I learned to recognize the thorough and primitive duality of man; I saw that, of the two natures that contended in the field of my consciousness, even if I could rightly be said to be either, it was only because I was radically both.
Dark Romanticism, also called American Romanticism, is a subgenre of literature that arose in reaction to Transcendentalism. Dark Romanticism involves sin, self-destruction, and often supernatural forces.
G.R. Thompson describes the movement as follows:
"Fallen man’s inability fully to comprehend haunting reminders of another, supernatural realm that yet seemed not to exist, the constant perplexity of inexplicable and vastly metaphysical phenomena, a propensity for seemingly perverse or evil moral choices that had no firm or fixed measure or rule, and a sense of nameless guilt combined with a suspicion the external world was a delusive projection of the mind—these were major elements in the vision of man the Dark Romantics opposed to the mainstream of Romantic thought."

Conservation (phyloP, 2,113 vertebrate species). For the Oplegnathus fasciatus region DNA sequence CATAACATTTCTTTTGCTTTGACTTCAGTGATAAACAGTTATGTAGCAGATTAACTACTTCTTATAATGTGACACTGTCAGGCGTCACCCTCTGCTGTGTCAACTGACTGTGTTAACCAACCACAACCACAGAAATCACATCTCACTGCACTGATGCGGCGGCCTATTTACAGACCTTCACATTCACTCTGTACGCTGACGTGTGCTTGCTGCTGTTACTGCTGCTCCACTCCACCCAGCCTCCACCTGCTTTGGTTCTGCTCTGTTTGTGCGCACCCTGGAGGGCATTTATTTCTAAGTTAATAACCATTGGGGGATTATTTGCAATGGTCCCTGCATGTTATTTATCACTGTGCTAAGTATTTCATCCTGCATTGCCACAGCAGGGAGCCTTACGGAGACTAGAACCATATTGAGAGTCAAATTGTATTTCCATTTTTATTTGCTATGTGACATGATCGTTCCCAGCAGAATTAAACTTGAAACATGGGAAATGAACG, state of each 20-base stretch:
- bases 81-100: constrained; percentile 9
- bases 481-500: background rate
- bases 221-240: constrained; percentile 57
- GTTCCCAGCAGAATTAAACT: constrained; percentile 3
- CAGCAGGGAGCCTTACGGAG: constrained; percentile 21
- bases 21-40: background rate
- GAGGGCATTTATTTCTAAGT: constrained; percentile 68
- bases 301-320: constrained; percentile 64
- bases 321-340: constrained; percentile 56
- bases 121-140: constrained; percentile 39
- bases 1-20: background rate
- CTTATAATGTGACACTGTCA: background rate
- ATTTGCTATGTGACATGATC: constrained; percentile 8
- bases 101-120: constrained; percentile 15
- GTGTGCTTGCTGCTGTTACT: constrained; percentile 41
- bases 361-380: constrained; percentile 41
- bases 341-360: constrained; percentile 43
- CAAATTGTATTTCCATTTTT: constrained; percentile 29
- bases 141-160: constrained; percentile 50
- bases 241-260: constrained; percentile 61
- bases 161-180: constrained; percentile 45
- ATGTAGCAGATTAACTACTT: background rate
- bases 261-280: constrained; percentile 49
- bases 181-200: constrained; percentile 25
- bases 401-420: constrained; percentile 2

Notable writers include Edgar Allan Poe, Nathaniel Hawthorne, and Herman Melville.
This is a story of how a Baggins had an adventure, and found himself doing and saying things altogether unexpected. He may have lost the neighbours’ respect, but he gained — well, you will see whether he gained anything in the end.